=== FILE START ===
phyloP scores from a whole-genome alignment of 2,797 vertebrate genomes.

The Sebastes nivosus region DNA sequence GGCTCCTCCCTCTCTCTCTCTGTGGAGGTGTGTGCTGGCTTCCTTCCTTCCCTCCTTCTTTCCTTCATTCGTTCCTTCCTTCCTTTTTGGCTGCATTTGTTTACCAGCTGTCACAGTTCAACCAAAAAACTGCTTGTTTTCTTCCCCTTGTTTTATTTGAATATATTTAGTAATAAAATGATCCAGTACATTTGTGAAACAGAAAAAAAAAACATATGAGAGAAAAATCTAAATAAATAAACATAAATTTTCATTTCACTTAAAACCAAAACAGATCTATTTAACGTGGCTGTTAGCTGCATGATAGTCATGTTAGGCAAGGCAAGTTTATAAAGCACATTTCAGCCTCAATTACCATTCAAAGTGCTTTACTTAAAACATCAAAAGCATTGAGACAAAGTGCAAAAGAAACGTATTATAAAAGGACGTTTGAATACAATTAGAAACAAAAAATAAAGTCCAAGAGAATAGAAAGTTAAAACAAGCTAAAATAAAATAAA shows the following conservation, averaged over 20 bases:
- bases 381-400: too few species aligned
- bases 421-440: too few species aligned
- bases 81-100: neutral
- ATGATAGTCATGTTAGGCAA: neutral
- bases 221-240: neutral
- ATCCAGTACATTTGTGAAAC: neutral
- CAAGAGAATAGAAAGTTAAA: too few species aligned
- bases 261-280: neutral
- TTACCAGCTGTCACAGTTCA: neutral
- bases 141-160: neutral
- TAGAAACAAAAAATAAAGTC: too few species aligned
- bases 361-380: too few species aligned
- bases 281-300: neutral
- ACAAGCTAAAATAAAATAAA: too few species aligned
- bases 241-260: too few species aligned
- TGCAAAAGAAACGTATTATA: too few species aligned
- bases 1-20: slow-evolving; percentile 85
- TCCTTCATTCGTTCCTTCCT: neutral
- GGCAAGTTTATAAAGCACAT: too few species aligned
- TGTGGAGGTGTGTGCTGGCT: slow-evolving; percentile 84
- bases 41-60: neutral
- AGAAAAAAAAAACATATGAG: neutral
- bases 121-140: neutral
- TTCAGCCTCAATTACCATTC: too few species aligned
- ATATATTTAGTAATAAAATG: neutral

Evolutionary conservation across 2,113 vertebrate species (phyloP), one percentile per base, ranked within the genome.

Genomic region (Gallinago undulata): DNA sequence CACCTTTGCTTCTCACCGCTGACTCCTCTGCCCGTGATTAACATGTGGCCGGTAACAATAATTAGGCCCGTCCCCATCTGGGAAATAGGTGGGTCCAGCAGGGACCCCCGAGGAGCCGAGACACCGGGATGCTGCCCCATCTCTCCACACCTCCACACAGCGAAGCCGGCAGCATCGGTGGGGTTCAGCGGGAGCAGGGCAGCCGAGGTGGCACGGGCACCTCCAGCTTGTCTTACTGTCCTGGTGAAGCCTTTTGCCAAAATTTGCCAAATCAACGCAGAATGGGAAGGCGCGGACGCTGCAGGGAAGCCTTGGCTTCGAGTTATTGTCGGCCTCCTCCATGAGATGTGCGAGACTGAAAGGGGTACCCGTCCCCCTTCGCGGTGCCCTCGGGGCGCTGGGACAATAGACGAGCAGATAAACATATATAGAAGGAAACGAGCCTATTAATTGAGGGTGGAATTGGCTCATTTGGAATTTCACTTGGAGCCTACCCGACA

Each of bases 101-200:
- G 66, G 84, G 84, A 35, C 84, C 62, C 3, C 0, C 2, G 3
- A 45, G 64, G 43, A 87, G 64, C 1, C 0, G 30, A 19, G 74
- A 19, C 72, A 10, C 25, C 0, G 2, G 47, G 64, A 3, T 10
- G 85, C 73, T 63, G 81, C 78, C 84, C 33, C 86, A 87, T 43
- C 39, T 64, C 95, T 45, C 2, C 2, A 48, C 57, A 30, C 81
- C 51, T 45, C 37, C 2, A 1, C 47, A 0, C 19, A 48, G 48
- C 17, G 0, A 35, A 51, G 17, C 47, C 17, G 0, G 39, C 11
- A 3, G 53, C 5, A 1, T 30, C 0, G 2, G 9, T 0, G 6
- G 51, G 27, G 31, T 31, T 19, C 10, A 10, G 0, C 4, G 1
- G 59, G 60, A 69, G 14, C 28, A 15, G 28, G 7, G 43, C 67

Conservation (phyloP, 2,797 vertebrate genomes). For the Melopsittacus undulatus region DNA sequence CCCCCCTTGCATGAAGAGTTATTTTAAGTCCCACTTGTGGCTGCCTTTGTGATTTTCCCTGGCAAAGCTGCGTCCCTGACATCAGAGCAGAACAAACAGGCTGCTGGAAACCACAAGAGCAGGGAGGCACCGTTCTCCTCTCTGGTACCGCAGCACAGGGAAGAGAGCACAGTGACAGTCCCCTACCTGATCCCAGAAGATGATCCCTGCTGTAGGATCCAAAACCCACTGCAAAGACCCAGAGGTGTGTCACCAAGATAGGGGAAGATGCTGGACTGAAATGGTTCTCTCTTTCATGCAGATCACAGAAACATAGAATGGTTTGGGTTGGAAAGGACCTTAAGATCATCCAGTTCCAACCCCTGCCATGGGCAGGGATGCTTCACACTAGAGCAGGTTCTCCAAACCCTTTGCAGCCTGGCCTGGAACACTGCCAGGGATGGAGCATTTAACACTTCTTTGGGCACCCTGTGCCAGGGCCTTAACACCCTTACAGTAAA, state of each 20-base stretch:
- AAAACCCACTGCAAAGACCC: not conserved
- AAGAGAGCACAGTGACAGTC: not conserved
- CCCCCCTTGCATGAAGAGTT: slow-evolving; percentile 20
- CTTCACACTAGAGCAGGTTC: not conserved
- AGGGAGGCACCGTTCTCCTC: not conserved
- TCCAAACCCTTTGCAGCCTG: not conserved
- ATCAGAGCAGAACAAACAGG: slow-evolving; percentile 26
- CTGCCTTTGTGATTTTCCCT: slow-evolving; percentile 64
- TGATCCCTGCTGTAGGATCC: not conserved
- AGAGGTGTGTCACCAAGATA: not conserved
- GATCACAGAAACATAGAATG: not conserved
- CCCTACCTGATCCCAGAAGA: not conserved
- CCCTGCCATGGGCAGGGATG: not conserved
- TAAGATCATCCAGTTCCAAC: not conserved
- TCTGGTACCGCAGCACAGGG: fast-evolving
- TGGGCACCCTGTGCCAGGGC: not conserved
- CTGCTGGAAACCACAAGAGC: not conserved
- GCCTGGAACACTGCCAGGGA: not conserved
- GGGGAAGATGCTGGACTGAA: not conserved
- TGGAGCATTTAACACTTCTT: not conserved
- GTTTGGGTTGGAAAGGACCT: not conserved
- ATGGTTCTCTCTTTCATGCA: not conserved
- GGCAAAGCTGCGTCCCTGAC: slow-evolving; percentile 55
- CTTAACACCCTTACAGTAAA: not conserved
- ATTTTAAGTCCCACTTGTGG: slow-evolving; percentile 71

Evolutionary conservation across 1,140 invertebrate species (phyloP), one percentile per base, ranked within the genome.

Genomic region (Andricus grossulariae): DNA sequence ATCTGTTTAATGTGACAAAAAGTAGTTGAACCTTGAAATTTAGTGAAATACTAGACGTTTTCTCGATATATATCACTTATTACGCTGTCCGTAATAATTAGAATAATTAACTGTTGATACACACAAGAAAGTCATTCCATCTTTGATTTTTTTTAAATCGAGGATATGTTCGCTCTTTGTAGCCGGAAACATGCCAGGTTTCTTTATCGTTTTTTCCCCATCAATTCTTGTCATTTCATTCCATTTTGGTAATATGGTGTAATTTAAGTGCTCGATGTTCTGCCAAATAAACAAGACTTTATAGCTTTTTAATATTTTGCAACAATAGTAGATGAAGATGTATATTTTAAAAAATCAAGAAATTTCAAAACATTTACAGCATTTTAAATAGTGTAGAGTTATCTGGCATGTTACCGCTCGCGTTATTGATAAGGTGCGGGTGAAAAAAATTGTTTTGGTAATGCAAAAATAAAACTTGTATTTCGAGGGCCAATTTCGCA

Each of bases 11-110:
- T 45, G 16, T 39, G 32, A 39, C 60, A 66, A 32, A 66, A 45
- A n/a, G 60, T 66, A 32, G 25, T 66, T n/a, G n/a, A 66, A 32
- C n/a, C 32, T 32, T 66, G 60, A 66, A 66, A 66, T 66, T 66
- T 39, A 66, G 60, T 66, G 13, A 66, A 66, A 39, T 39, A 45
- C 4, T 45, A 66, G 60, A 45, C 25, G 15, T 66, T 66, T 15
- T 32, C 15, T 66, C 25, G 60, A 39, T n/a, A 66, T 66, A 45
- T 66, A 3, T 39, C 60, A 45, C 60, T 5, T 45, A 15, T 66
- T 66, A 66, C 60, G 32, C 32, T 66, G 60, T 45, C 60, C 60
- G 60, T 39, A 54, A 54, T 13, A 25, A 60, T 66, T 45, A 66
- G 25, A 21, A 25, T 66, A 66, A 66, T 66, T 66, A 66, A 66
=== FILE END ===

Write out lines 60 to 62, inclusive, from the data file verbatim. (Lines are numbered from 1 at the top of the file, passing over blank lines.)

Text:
- GGGGAAGATGCTGGACTGAA: not conserved
- TGGAGCATTTAACACTTCTT: not conserved
- GTTTGGGTTGGAAAGGACCT: not conserved